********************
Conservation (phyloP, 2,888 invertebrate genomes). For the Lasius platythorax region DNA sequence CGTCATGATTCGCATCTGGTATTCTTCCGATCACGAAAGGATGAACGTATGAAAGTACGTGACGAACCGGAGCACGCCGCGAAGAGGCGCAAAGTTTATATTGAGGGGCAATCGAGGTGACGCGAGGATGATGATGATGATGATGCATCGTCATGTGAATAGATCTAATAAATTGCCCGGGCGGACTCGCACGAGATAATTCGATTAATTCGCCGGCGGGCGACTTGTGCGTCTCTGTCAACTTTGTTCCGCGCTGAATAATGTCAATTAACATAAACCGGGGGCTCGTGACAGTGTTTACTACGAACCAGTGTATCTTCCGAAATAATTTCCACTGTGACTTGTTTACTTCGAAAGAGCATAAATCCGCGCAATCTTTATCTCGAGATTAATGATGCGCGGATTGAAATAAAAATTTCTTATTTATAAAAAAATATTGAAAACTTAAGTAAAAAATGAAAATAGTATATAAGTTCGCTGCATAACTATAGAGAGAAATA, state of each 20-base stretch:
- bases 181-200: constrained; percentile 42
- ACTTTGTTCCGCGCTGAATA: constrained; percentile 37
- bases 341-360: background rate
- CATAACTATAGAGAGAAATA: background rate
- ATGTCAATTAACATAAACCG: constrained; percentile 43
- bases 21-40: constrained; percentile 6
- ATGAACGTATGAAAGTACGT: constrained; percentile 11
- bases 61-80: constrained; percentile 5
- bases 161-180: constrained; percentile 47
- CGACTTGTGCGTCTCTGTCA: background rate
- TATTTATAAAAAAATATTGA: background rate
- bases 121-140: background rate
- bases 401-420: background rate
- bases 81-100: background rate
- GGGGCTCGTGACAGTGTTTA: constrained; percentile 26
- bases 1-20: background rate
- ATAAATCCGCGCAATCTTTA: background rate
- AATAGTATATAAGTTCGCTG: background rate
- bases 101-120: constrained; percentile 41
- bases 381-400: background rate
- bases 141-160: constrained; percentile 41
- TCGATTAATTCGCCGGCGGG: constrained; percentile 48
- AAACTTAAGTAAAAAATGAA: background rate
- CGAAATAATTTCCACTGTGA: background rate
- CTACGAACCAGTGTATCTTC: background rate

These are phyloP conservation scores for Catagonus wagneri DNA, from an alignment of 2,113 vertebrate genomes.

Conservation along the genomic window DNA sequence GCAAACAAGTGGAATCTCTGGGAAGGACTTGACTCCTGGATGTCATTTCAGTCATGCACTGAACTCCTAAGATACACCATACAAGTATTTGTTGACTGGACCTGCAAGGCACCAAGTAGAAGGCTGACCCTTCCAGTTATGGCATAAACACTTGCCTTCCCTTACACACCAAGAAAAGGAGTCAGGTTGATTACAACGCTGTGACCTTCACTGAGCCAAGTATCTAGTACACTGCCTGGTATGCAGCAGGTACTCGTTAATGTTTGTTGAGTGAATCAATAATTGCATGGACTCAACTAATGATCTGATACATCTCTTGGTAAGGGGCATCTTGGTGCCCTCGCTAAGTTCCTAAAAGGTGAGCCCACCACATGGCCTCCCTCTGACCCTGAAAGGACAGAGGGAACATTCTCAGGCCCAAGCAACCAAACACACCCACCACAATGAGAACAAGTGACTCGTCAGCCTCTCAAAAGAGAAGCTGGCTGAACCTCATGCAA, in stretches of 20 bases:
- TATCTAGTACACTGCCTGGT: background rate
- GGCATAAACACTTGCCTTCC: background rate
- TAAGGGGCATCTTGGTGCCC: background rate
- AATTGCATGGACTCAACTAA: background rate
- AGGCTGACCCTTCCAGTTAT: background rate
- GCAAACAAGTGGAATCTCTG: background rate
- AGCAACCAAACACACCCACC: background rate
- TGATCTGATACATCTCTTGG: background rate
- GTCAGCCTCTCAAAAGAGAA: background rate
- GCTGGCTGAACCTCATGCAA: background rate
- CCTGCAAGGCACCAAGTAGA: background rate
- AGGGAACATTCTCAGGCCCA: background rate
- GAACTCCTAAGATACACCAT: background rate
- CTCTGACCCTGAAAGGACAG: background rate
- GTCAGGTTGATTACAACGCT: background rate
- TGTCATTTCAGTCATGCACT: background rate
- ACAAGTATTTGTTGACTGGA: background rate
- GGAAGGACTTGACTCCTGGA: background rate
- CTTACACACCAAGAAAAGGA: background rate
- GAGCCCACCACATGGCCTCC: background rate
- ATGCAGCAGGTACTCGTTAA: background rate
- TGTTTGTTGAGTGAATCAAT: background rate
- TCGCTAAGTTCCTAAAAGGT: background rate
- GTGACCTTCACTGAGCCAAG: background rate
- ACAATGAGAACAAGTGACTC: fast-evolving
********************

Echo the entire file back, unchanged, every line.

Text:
Conservation (phyloP, 2,888 invertebrate genomes). For the Lasius platythorax region DNA sequence CGTCATGATTCGCATCTGGTATTCTTCCGATCACGAAAGGATGAACGTATGAAAGTACGTGACGAACCGGAGCACGCCGCGAAGAGGCGCAAAGTTTATATTGAGGGGCAATCGAGGTGACGCGAGGATGATGATGATGATGATGCATCGTCATGTGAATAGATCTAATAAATTGCCCGGGCGGACTCGCACGAGATAATTCGATTAATTCGCCGGCGGGCGACTTGTGCGTCTCTGTCAACTTTGTTCCGCGCTGAATAATGTCAATTAACATAAACCGGGGGCTCGTGACAGTGTTTACTACGAACCAGTGTATCTTCCGAAATAATTTCCACTGTGACTTGTTTACTTCGAAAGAGCATAAATCCGCGCAATCTTTATCTCGAGATTAATGATGCGCGGATTGAAATAAAAATTTCTTATTTATAAAAAAATATTGAAAACTTAAGTAAAAAATGAAAATAGTATATAAGTTCGCTGCATAACTATAGAGAGAAATA, state of each 20-base stretch:
- bases 181-200: constrained; percentile 42
- ACTTTGTTCCGCGCTGAATA: constrained; percentile 37
- bases 341-360: background rate
- CATAACTATAGAGAGAAATA: background rate
- ATGTCAATTAACATAAACCG: constrained; percentile 43
- bases 21-40: constrained; percentile 6
- ATGAACGTATGAAAGTACGT: constrained; percentile 11
- bases 61-80: constrained; percentile 5
- bases 161-180: constrained; percentile 47
- CGACTTGTGCGTCTCTGTCA: background rate
- TATTTATAAAAAAATATTGA: background rate
- bases 121-140: background rate
- bases 401-420: background rate
- bases 81-100: background rate
- GGGGCTCGTGACAGTGTTTA: constrained; percentile 26
- bases 1-20: background rate
- ATAAATCCGCGCAATCTTTA: background rate
- AATAGTATATAAGTTCGCTG: background rate
- bases 101-120: constrained; percentile 41
- bases 381-400: background rate
- bases 141-160: constrained; percentile 41
- TCGATTAATTCGCCGGCGGG: constrained; percentile 48
- AAACTTAAGTAAAAAATGAA: background rate
- CGAAATAATTTCCACTGTGA: background rate
- CTACGAACCAGTGTATCTTC: background rate

These are phyloP conservation scores for Catagonus wagneri DNA, from an alignment of 2,113 vertebrate genomes.

Conservation along the genomic window DNA sequence GCAAACAAGTGGAATCTCTGGGAAGGACTTGACTCCTGGATGTCATTTCAGTCATGCACTGAACTCCTAAGATACACCATACAAGTATTTGTTGACTGGACCTGCAAGGCACCAAGTAGAAGGCTGACCCTTCCAGTTATGGCATAAACACTTGCCTTCCCTTACACACCAAGAAAAGGAGTCAGGTTGATTACAACGCTGTGACCTTCACTGAGCCAAGTATCTAGTACACTGCCTGGTATGCAGCAGGTACTCGTTAATGTTTGTTGAGTGAATCAATAATTGCATGGACTCAACTAATGATCTGATACATCTCTTGGTAAGGGGCATCTTGGTGCCCTCGCTAAGTTCCTAAAAGGTGAGCCCACCACATGGCCTCCCTCTGACCCTGAAAGGACAGAGGGAACATTCTCAGGCCCAAGCAACCAAACACACCCACCACAATGAGAACAAGTGACTCGTCAGCCTCTCAAAAGAGAAGCTGGCTGAACCTCATGCAA, in stretches of 20 bases:
- TATCTAGTACACTGCCTGGT: background rate
- GGCATAAACACTTGCCTTCC: background rate
- TAAGGGGCATCTTGGTGCCC: background rate
- AATTGCATGGACTCAACTAA: background rate
- AGGCTGACCCTTCCAGTTAT: background rate
- GCAAACAAGTGGAATCTCTG: background rate
- AGCAACCAAACACACCCACC: background rate
- TGATCTGATACATCTCTTGG: background rate
- GTCAGCCTCTCAAAAGAGAA: background rate
- GCTGGCTGAACCTCATGCAA: background rate
- CCTGCAAGGCACCAAGTAGA: background rate
- AGGGAACATTCTCAGGCCCA: background rate
- GAACTCCTAAGATACACCAT: background rate
- CTCTGACCCTGAAAGGACAG: background rate
- GTCAGGTTGATTACAACGCT: background rate
- TGTCATTTCAGTCATGCACT: background rate
- ACAAGTATTTGTTGACTGGA: background rate
- GGAAGGACTTGACTCCTGGA: background rate
- CTTACACACCAAGAAAAGGA: background rate
- GAGCCCACCACATGGCCTCC: background rate
- ATGCAGCAGGTACTCGTTAA: background rate
- TGTTTGTTGAGTGAATCAAT: background rate
- TCGCTAAGTTCCTAAAAGGT: background rate
- GTGACCTTCACTGAGCCAAG: background rate
- ACAATGAGAACAAGTGACTC: fast-evolving